Bulky manhole covers yield thieves little payoff

Despite weighing more than 100 pounds, manhole covers are worth less than $10 to Baltimore scrap metal dealers — if they are even willing to take them.

Even so, the city discovered 17 of them missing Tuesday in Baltimore's largest manhole-cover theft in four years, the Department of Public Works said.

Kurt Kocher, the department's spokesman, suspected that whoever took them was looking to sell them as scrap.

"What else could you do with it?" Kocher said.

The cast-iron covers were stolen from patches of grass on East Lombard Street near an industrial area. Kocher described the brief absence of the covers as "extremely dangerous" and said someone could have easily been injured or killed. The covers were replaced immediately, at a total cost of $1,800.

"It's a small cost to us, but it's more of a hazard," Kocher said. "For all the work involved [for the thieves], it's just not worth it."

The material the manholes are made of would fetch $7.25 per 100 pounds, said Jeff Harmon Jr., a shipping clerk at United Iron and Metal Co., a Baltimore scrap metal company. Mike Decker, owner of Decker Salvage in the city, said his firm would pay a mere $6, making the theft even more puzzling.

"We get people in here almost every two days with manhole covers," Harmon said. "We can't take them unless they have papers, so we turn them away."

Manhole covers are far from the only thing being taken from the streets of Baltimore. Theft of scrap metal is a common problem in the city and the surrounding areas. Thieves have been known to pilfer nearly anything they can get their hands on — from guard rails along the Northern Parkway bridge to wiring underneath the light rail tracks.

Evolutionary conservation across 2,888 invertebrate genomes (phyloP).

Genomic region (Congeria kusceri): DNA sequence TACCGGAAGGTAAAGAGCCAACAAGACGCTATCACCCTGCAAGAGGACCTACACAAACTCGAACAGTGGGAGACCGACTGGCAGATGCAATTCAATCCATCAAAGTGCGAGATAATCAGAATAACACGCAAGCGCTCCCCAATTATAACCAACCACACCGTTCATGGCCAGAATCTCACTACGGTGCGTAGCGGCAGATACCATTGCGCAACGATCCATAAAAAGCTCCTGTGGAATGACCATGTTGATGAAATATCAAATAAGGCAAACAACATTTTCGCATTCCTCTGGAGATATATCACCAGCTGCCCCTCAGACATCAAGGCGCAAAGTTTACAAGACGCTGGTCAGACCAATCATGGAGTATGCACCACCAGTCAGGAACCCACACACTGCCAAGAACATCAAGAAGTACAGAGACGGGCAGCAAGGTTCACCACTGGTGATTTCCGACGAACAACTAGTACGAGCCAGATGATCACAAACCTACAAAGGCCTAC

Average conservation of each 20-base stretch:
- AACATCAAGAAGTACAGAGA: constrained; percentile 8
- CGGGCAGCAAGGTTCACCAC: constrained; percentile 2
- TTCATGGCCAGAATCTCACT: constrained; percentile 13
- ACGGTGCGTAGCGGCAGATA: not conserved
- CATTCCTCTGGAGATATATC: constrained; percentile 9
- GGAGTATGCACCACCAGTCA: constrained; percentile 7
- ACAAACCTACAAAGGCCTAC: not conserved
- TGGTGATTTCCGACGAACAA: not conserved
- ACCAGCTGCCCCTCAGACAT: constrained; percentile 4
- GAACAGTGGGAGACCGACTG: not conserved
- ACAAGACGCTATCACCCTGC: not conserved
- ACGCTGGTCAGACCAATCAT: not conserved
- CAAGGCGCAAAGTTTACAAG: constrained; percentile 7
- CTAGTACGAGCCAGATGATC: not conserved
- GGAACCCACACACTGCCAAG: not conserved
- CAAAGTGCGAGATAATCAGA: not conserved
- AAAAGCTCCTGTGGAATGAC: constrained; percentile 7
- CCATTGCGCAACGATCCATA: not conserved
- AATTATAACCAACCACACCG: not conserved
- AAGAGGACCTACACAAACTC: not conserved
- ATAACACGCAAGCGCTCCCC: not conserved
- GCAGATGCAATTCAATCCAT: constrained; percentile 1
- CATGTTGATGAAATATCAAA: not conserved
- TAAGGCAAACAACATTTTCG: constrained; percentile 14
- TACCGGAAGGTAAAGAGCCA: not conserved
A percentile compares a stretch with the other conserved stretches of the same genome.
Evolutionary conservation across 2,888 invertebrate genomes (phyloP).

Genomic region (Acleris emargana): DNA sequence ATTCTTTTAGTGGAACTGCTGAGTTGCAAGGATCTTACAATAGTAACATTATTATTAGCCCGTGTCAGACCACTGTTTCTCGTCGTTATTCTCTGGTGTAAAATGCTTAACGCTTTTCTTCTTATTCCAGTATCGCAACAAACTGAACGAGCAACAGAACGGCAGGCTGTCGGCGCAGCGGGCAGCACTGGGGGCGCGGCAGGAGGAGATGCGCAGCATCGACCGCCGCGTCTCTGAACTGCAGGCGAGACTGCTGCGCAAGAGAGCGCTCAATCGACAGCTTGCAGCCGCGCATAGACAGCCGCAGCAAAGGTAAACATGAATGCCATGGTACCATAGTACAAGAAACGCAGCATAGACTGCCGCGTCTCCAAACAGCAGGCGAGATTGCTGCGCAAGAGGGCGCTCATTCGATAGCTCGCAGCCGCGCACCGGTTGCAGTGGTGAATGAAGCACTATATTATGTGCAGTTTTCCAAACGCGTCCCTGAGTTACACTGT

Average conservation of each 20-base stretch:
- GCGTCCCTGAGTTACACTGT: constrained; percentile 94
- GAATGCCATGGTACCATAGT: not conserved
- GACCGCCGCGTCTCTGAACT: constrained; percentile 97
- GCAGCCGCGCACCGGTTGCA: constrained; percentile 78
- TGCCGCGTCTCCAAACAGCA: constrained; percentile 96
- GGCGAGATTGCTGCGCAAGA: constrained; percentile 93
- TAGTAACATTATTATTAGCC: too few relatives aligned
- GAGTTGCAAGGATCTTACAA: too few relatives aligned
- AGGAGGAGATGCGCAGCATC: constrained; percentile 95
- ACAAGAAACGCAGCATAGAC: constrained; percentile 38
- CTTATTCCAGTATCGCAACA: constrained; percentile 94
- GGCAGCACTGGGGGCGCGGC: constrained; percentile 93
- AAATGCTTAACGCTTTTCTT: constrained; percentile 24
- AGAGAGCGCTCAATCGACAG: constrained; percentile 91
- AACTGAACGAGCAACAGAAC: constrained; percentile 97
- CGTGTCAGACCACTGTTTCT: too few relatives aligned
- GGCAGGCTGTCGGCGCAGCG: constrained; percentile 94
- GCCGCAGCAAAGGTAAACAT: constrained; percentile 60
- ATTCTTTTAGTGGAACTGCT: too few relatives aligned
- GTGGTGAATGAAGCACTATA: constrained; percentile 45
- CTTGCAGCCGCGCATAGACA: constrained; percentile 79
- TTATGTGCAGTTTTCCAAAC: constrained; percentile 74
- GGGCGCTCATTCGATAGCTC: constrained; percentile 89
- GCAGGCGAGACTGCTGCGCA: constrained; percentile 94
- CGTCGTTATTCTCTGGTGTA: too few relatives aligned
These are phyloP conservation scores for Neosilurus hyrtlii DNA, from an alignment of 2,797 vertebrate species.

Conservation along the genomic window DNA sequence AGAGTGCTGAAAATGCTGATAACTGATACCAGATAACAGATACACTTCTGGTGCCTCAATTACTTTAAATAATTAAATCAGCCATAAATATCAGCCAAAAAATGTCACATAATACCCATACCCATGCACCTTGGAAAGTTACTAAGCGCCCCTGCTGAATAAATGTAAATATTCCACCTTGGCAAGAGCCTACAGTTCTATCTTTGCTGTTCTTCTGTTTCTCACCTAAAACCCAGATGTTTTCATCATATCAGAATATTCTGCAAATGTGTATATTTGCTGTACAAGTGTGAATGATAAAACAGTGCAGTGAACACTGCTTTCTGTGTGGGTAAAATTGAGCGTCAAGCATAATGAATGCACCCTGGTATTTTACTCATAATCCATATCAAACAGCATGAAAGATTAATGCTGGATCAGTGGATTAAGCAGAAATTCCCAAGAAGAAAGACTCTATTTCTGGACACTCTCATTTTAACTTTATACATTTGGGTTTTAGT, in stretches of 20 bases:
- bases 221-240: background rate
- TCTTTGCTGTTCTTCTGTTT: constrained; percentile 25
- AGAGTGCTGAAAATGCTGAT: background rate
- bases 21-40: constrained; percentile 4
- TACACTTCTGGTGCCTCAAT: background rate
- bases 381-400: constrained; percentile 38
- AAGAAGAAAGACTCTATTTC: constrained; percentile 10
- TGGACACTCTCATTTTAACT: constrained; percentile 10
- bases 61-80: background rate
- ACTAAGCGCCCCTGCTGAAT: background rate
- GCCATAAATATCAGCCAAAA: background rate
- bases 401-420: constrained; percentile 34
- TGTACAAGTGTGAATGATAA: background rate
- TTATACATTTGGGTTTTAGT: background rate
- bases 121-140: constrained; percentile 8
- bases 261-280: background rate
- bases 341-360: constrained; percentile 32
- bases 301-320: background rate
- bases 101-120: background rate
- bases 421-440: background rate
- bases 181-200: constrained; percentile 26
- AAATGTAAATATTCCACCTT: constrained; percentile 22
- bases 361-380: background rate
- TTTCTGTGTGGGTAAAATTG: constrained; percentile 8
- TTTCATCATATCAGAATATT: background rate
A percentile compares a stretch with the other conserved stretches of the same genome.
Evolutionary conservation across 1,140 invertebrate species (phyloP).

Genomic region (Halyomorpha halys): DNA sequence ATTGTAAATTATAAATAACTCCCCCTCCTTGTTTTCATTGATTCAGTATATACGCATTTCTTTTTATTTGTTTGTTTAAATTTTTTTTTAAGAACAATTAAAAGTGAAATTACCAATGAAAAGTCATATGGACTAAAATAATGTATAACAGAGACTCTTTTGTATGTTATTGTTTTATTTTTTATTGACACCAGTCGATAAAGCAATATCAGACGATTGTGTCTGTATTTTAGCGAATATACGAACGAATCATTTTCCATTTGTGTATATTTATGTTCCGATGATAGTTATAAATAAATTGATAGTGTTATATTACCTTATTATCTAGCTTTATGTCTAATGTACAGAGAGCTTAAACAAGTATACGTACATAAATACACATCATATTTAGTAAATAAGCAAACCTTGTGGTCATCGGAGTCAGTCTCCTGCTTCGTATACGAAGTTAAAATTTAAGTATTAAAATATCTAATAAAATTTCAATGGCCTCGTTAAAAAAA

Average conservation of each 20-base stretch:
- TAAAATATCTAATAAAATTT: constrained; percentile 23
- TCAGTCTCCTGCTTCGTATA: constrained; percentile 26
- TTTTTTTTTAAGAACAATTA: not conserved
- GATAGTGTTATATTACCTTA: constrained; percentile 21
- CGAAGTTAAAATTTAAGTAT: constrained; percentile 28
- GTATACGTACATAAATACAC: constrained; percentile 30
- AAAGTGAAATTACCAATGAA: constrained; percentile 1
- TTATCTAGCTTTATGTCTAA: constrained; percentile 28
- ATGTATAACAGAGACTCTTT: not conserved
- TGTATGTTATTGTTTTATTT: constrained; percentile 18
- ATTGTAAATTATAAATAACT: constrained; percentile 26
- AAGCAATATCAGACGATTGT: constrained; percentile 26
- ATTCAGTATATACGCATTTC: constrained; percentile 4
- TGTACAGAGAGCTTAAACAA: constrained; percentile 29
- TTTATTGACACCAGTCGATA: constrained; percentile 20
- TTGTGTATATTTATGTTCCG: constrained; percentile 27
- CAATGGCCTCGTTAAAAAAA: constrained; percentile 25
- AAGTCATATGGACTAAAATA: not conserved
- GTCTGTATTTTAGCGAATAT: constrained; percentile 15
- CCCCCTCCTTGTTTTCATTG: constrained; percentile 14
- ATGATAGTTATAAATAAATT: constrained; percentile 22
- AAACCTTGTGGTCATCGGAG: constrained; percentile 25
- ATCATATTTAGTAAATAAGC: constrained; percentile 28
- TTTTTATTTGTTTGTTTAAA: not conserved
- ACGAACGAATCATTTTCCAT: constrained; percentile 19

"It's slowed down quite a lot, but I see it every three days or so, aluminum light poles." Harmon said. "I've seen those a lot — trucks full of them. People will try all sorts of things to make a buck here."

Anthony Gugliemi, a spokesman for the city Police Department, said reports of manhole-cover thefts are "not frequent," but Kocher described thefts as "not rare at all."

Metal theft has been so ubiquitous that Baltimore County enacted legislation in November requiring all metal companies to be licensed and keep daily records of each transaction in an effort to deter thievery. In the city, people trying to sell public property like manhole covers are required to present papers showing they are licensed to dispose of them.

In the city, drug addicts and other criminals have long been blamed for pilfering materials from houses under construction, trying to cash in on copper piping and other items. Police have reported more of these crimes as metal prices rise.

A city employee is under investigation in the April theft of manhole covers. Bureau of Water and Wastewater employee Anthony Green is under suspension during the investigation.

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